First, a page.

Three out of ten Filipinos expect their lives to improve in the next 12 months. That's based on a survey conducted by the Social Weather Stations (SWS). The survey firm got the responses of a segment of the 50 million registered voters. Translate that to what they call "net optimism score" and you get a very high 26%, the net difference between 35% (those who are optimistic) and 9% (those who are pessimistic). This score is considered "high" considering previous low optimism scores.
Look at this figure and compare that with the segment of the voters who voted for Aquino--it is the same--35% to 40%. That clearly suggests that president-elect Noynoy Aquino's support base are Filipinos who really wanted change and saw the possibility of it being done in him.
The mandate, therefore, of Aquino is very clear---he must sustain the high support, convert this optimism into a potent force for change and eventually work hard to get the approbation of the remaining segment of the population who clearly does not know if they have to be optimistic or pessimistic about his administration.
The next ninety days of his administration, therefore, is very crucial indeed. People will be closely monitoring his movements, precisely due to initial doubts and fears that the same old faces who were appointed to previous administrations, are again poised to occupy sensitive positions in the new administration.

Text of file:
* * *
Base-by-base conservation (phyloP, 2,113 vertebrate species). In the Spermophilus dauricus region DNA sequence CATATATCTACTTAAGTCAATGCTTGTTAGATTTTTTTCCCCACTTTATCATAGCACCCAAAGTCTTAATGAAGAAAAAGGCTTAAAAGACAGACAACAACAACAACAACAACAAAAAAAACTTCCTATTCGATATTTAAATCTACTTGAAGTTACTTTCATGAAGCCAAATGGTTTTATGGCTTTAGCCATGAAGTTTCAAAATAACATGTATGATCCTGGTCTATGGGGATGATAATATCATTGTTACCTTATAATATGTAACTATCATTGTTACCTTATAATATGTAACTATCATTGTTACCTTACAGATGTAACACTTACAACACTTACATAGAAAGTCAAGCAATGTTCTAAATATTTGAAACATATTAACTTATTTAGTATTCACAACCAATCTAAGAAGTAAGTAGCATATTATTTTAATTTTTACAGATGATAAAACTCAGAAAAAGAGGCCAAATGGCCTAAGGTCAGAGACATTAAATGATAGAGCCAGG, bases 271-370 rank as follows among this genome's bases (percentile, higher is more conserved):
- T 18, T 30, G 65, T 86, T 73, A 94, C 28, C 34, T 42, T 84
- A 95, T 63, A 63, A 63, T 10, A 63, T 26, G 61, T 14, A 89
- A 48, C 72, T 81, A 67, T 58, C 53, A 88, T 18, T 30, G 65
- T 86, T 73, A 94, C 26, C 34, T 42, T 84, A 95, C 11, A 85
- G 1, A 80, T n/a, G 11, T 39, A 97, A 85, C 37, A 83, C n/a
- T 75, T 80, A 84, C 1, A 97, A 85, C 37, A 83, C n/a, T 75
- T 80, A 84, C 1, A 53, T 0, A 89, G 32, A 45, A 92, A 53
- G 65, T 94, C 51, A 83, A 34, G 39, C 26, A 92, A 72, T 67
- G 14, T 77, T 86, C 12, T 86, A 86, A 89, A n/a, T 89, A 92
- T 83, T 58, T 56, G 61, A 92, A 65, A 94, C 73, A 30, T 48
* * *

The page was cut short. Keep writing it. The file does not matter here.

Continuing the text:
People's expectations are higher than previous administrations because of Aquino's promise for change. When leaders say they are prepared to change things for the better, the Filipinos view this call as "complete change", meaning, a substantial change.
One of the key policy changes the people expect from Noynoy is his anti-poverty reduction program. He should address this immediately and be foreright about it.
Another one is his appointment of persons in his official family. Preferably, these appointments should be a mixture of old and new, with "new" faces dominating that of the old.
Aquino should limit his promises to a few, possibly three or four, goals that he thinks is doable. He should not do what Arroyo did in her previous pronouncements, promising a "perfumed existence" through her "enchanted kingdom" blah-blah, and instead be forthwith on what his administration can do and cannot do.
One thing should be certain---he must involve the people through their representatives from the civil society, NGO's and POs in policy making and research. He must implement an Executive Order placing representatives of legitimate non-government organizations and people's organizations in the decision-making boards of line agencies and other governmental bodies. He should also tap the academe and involve them in governance, especially in policy-making.
One last thing--Aquino should also solicit the support of Filipinos overseas. Filipino expatriates and those living abroad should be transformed into a potent and leading force for change. They should intensify their participation in the new government. The Filipino Overseas should lead the charge for change.
Fact is, every single Filipino out there who really want change to happen should get involved in this change entreprise. This administration should transform government, from being a private entreprise of a corrupt few, to a participative and engaging government for the majority.
The governmental bureaucracy should be changed, from a bottom heavy one, to a responsive change agent. Streamlining the bureaucracy will do the trick.